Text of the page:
What Church really means

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I was in “church” recently, and a question was asked by the teacher that what happens to a church that fails to preach the Gospel? Someone answered by saying that such a church will not experience progress, I guess numerically, while the teacher further stated that such a church would even experience backwardness.

There was I thinking and pondering in my heart from what specific sensation is the teacher using the word church and the person that answered because depending on the mindset behind such a word, the answer may be right or wrong.

Let’s look at the three most common sensations.

  1. The church as a congregation of God’s people.
  2. The church as a Denomination.
  3. The church as a place where Christians go to worship.

1. The church as a Congregation of God’s People. If the word church is used based on this sensation, I don’t know why I should worry about whether we grow in number or not. I am the church or part of the church. The church in this sensation is a family formed on the foundation of Jesus Christ. We have Christ in us, and then we come together for fellowship.

The bible says where two or three are gathered in my name, there I am (Matt. 18:20). If we fail to preach the gospel unto others, we would continually enjoy our relationship with ourselves as well as with God. It’s easier to love and get along with few people than it is to get along with a vast multitude. There would be less headache, and everyone knows what’s going on in the lives of everyone. The more people join us, the more we’ve got to stretch ourselves emotionally and accommodate a lot more differences. The more the numbers, the lesser the bond. The more people come together, the easier we change our definition of what it means to be a church to a denomination. The more the numbers, the more significant the differences to be accommodated, and as a “church” or a member thereof, I’ll instead prefer to limit my headaches. I’ll rather be among a few people where I’m free to love and loved equally instead of a large church where I’ve got to thread more carefully.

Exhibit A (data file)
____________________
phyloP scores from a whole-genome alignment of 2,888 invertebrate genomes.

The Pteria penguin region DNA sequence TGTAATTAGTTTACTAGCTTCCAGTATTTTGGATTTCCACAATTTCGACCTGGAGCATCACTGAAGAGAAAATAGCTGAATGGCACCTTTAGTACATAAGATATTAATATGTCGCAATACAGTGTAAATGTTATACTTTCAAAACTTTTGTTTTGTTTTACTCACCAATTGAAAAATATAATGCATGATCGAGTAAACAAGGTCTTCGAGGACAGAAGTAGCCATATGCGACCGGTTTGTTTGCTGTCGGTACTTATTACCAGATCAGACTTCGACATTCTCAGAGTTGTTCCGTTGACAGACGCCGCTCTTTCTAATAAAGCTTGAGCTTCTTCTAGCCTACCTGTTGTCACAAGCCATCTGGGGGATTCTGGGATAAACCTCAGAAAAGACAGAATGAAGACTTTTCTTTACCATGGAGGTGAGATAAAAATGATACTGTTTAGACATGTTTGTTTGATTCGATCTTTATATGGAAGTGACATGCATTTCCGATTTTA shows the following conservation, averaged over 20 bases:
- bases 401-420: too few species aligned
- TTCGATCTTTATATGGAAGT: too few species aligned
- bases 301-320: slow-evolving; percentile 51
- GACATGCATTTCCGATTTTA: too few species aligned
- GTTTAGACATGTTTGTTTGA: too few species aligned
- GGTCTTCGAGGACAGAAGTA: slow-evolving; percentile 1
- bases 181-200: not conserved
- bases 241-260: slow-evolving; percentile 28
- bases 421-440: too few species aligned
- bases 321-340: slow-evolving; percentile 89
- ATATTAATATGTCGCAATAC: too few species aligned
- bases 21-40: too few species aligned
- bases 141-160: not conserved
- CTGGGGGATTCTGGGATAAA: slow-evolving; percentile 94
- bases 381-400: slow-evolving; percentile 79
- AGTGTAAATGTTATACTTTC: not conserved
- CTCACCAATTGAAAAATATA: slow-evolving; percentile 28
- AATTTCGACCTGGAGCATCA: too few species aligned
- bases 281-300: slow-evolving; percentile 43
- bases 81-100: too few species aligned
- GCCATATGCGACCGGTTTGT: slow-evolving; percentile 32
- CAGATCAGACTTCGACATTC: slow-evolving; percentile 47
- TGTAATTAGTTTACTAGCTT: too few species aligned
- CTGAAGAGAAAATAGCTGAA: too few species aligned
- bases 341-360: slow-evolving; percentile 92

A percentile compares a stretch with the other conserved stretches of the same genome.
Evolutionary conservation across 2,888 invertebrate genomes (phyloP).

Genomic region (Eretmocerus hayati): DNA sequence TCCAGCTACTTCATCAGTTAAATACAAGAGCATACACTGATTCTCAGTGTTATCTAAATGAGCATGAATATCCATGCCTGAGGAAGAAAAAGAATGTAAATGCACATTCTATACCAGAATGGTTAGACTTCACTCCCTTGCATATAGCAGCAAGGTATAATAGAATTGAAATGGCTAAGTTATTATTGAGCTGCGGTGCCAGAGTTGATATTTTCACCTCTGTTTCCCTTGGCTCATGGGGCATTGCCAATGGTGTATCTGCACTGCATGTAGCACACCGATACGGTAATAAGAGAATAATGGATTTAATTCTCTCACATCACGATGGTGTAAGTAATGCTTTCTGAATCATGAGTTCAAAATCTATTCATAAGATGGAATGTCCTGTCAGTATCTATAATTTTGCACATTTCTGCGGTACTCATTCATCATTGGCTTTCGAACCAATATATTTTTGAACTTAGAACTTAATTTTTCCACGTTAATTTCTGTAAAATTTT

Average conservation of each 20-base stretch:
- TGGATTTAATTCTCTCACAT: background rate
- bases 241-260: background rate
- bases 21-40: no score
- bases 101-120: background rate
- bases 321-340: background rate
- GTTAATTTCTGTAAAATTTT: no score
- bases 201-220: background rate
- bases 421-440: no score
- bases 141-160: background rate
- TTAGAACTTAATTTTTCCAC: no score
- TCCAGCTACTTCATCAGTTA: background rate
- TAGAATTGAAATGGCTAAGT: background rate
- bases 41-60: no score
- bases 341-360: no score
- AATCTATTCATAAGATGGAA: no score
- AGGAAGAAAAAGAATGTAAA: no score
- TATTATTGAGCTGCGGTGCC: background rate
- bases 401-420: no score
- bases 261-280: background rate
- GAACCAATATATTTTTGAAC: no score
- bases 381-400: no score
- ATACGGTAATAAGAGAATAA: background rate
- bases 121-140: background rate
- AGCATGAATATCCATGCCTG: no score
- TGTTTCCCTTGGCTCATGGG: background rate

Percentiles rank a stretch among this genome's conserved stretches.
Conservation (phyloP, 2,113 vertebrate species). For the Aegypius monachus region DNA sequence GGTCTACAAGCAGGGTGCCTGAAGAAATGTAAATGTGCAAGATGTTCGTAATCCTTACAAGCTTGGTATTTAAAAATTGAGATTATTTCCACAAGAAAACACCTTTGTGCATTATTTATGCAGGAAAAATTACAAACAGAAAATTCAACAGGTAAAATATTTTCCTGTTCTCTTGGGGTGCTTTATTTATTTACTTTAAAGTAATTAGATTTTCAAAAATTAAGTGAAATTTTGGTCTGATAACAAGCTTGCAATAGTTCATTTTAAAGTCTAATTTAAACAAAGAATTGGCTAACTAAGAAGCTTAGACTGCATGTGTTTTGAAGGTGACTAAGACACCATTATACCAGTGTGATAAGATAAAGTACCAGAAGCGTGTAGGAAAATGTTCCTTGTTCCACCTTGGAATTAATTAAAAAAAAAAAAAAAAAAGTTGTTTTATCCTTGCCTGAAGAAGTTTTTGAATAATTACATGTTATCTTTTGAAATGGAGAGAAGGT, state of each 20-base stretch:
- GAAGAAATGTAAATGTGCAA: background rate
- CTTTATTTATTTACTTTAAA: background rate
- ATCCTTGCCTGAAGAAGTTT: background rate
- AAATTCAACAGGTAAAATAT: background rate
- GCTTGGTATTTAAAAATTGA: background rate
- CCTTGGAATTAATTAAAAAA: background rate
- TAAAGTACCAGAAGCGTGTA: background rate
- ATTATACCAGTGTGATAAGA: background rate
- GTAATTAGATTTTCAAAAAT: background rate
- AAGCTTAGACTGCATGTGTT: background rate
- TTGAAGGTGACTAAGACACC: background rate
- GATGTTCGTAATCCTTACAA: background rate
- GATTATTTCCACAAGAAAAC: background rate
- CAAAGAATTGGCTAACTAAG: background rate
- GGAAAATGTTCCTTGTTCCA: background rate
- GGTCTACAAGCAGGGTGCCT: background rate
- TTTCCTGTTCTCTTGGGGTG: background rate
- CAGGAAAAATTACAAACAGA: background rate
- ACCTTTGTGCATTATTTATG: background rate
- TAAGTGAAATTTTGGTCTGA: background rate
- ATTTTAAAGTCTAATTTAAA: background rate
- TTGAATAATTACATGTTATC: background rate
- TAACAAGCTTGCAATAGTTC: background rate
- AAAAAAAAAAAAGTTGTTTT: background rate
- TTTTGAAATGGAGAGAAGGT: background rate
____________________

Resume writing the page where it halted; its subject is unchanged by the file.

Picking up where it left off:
1. The church as a Denomination: A denomination is an autonomous branch of the Christian church, and denominations thrive through numbers. Hence, it’s imperative for denominations to preach the gospel so that their numbers increase. There is strength in numbers. The more the members of such a denomination, the higher their influence, financial strength, and impact in the society either as a force of good or bad. So, denominations need a lot of members, and members are tasked with doing their part. Two or three people can form a church, but it takes a multitude to create a denomination.
  2. The Church as a Place where Christians go to Worship: I would instead call this a chapel. Based on this definition likewise, there’s a need to go out there and preach the gospel so that more people can come to the chapel. How we preach differs, but the goal is that people fellowship with the congregation in the chapel. Two or three people can form a church, but it takes a lot more to build a chapel. While it usually takes more than a Chapel to create a denomination with few exceptions. All the points raised for the denomination is also valid for the chapel, but I’ll add a few more points to buttress this point.

Chapels are places where you find people from all walks of life. Church in this regard thrives on members too, and not just members but having the most influential people from all walks of life. These chapels can operate as a formal place of worship, or as a family depending on the numbers, the vision, and the leadership of the denomination they belong to. The more the numbers, the less likely they would form a good relationship with each other. 

Deep loving relationships are difficult in such a gathering. The strength of your relationship to others is usually based on what you’ve got to offer the body as a whole. Furthermore, the influence of the chapel is directly proportional to the influence of its constituent members.

What is it we really want from our church? What sensation do we really desire when we use the word “church”? Let’s get back to the foundations of our faith and abandon this obsession with growth. While progress and growth often go together, numeric growth in a congregation is not always desirable as it comes at a cost. Large congregations have more disagreements and less closeness between the members. If a congregation grows in size but diminishes in cohesiveness, is that really progress?